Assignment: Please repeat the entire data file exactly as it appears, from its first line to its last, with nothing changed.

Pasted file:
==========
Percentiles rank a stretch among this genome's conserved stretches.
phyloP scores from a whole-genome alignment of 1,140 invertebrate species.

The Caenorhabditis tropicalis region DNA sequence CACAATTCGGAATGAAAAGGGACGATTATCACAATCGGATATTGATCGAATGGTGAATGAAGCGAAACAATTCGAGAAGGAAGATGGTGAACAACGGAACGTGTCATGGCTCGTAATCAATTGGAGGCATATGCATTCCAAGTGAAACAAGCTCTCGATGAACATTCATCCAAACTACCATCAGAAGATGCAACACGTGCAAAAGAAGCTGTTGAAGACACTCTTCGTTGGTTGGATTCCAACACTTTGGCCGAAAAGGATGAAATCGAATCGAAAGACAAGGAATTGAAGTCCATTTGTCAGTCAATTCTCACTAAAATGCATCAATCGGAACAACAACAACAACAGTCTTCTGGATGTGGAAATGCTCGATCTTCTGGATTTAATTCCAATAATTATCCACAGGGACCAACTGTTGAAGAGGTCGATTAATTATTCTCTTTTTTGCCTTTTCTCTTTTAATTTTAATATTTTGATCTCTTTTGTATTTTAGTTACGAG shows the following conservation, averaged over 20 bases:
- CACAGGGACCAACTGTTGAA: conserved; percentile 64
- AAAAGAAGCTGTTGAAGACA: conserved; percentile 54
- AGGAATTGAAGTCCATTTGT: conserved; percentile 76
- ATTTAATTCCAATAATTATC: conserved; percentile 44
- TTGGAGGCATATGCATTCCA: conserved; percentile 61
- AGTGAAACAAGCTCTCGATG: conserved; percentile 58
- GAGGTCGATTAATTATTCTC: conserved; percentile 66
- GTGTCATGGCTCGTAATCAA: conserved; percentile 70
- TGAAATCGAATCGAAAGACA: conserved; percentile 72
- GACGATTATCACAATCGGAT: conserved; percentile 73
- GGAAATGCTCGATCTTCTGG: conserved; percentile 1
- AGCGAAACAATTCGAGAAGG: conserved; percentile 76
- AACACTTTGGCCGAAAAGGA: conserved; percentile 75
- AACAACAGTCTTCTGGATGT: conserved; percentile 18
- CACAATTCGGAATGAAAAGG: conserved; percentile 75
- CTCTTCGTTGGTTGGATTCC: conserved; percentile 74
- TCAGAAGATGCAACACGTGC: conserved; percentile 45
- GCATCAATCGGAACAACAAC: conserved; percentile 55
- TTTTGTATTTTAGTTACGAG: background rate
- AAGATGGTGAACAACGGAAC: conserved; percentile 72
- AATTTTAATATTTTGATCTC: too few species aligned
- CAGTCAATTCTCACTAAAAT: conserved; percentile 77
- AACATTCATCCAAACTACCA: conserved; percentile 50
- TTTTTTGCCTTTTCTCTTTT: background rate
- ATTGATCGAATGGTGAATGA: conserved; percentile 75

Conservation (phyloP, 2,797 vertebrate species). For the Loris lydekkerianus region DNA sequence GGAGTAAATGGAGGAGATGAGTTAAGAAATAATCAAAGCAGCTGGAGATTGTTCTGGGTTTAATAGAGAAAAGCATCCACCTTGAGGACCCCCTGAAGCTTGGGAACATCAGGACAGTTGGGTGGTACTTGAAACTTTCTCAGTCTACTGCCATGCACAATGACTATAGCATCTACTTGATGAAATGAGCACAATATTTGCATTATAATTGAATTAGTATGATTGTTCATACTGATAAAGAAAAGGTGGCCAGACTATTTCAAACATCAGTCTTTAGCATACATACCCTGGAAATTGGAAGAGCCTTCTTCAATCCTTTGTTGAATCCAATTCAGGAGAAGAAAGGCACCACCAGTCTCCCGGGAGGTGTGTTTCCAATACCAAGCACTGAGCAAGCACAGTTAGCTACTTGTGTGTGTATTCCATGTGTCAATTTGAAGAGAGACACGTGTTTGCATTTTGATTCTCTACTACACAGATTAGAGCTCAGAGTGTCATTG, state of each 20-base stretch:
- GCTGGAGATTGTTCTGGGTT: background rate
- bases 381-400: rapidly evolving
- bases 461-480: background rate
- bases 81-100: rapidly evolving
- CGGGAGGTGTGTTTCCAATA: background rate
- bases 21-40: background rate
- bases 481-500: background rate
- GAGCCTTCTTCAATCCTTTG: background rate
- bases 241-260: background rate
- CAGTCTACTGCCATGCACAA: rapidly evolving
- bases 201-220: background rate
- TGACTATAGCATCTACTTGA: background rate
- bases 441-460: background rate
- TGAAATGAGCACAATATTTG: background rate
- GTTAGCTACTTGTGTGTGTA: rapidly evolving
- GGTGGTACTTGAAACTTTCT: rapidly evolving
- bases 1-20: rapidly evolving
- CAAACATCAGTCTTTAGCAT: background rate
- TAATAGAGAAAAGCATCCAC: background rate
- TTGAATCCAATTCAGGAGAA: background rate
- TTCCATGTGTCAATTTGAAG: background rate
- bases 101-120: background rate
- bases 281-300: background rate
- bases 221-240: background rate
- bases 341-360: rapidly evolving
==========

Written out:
Percentiles rank a stretch among this genome's conserved stretches.
phyloP scores from a whole-genome alignment of 1,140 invertebrate species.

The Caenorhabditis tropicalis region DNA sequence CACAATTCGGAATGAAAAGGGACGATTATCACAATCGGATATTGATCGAATGGTGAATGAAGCGAAACAATTCGAGAAGGAAGATGGTGAACAACGGAACGTGTCATGGCTCGTAATCAATTGGAGGCATATGCATTCCAAGTGAAACAAGCTCTCGATGAACATTCATCCAAACTACCATCAGAAGATGCAACACGTGCAAAAGAAGCTGTTGAAGACACTCTTCGTTGGTTGGATTCCAACACTTTGGCCGAAAAGGATGAAATCGAATCGAAAGACAAGGAATTGAAGTCCATTTGTCAGTCAATTCTCACTAAAATGCATCAATCGGAACAACAACAACAACAGTCTTCTGGATGTGGAAATGCTCGATCTTCTGGATTTAATTCCAATAATTATCCACAGGGACCAACTGTTGAAGAGGTCGATTAATTATTCTCTTTTTTGCCTTTTCTCTTTTAATTTTAATATTTTGATCTCTTTTGTATTTTAGTTACGAG shows the following conservation, averaged over 20 bases:
- CACAGGGACCAACTGTTGAA: conserved; percentile 64
- AAAAGAAGCTGTTGAAGACA: conserved; percentile 54
- AGGAATTGAAGTCCATTTGT: conserved; percentile 76
- ATTTAATTCCAATAATTATC: conserved; percentile 44
- TTGGAGGCATATGCATTCCA: conserved; percentile 61
- AGTGAAACAAGCTCTCGATG: conserved; percentile 58
- GAGGTCGATTAATTATTCTC: conserved; percentile 66
- GTGTCATGGCTCGTAATCAA: conserved; percentile 70
- TGAAATCGAATCGAAAGACA: conserved; percentile 72
- GACGATTATCACAATCGGAT: conserved; percentile 73
- GGAAATGCTCGATCTTCTGG: conserved; percentile 1
- AGCGAAACAATTCGAGAAGG: conserved; percentile 76
- AACACTTTGGCCGAAAAGGA: conserved; percentile 75
- AACAACAGTCTTCTGGATGT: conserved; percentile 18
- CACAATTCGGAATGAAAAGG: conserved; percentile 75
- CTCTTCGTTGGTTGGATTCC: conserved; percentile 74
- TCAGAAGATGCAACACGTGC: conserved; percentile 45
- GCATCAATCGGAACAACAAC: conserved; percentile 55
- TTTTGTATTTTAGTTACGAG: background rate
- AAGATGGTGAACAACGGAAC: conserved; percentile 72
- AATTTTAATATTTTGATCTC: too few species aligned
- CAGTCAATTCTCACTAAAAT: conserved; percentile 77
- AACATTCATCCAAACTACCA: conserved; percentile 50
- TTTTTTGCCTTTTCTCTTTT: background rate
- ATTGATCGAATGGTGAATGA: conserved; percentile 75

Conservation (phyloP, 2,797 vertebrate species). For the Loris lydekkerianus region DNA sequence GGAGTAAATGGAGGAGATGAGTTAAGAAATAATCAAAGCAGCTGGAGATTGTTCTGGGTTTAATAGAGAAAAGCATCCACCTTGAGGACCCCCTGAAGCTTGGGAACATCAGGACAGTTGGGTGGTACTTGAAACTTTCTCAGTCTACTGCCATGCACAATGACTATAGCATCTACTTGATGAAATGAGCACAATATTTGCATTATAATTGAATTAGTATGATTGTTCATACTGATAAAGAAAAGGTGGCCAGACTATTTCAAACATCAGTCTTTAGCATACATACCCTGGAAATTGGAAGAGCCTTCTTCAATCCTTTGTTGAATCCAATTCAGGAGAAGAAAGGCACCACCAGTCTCCCGGGAGGTGTGTTTCCAATACCAAGCACTGAGCAAGCACAGTTAGCTACTTGTGTGTGTATTCCATGTGTCAATTTGAAGAGAGACACGTGTTTGCATTTTGATTCTCTACTACACAGATTAGAGCTCAGAGTGTCATTG, state of each 20-base stretch:
- GCTGGAGATTGTTCTGGGTT: background rate
- bases 381-400: rapidly evolving
- bases 461-480: background rate
- bases 81-100: rapidly evolving
- CGGGAGGTGTGTTTCCAATA: background rate
- bases 21-40: background rate
- bases 481-500: background rate
- GAGCCTTCTTCAATCCTTTG: background rate
- bases 241-260: background rate
- CAGTCTACTGCCATGCACAA: rapidly evolving
- bases 201-220: background rate
- TGACTATAGCATCTACTTGA: background rate
- bases 441-460: background rate
- TGAAATGAGCACAATATTTG: background rate
- GTTAGCTACTTGTGTGTGTA: rapidly evolving
- GGTGGTACTTGAAACTTTCT: rapidly evolving
- bases 1-20: rapidly evolving
- CAAACATCAGTCTTTAGCAT: background rate
- TAATAGAGAAAAGCATCCAC: background rate
- TTGAATCCAATTCAGGAGAA: background rate
- TTCCATGTGTCAATTTGAAG: background rate
- bases 101-120: background rate
- bases 281-300: background rate
- bases 221-240: background rate
- bases 341-360: rapidly evolving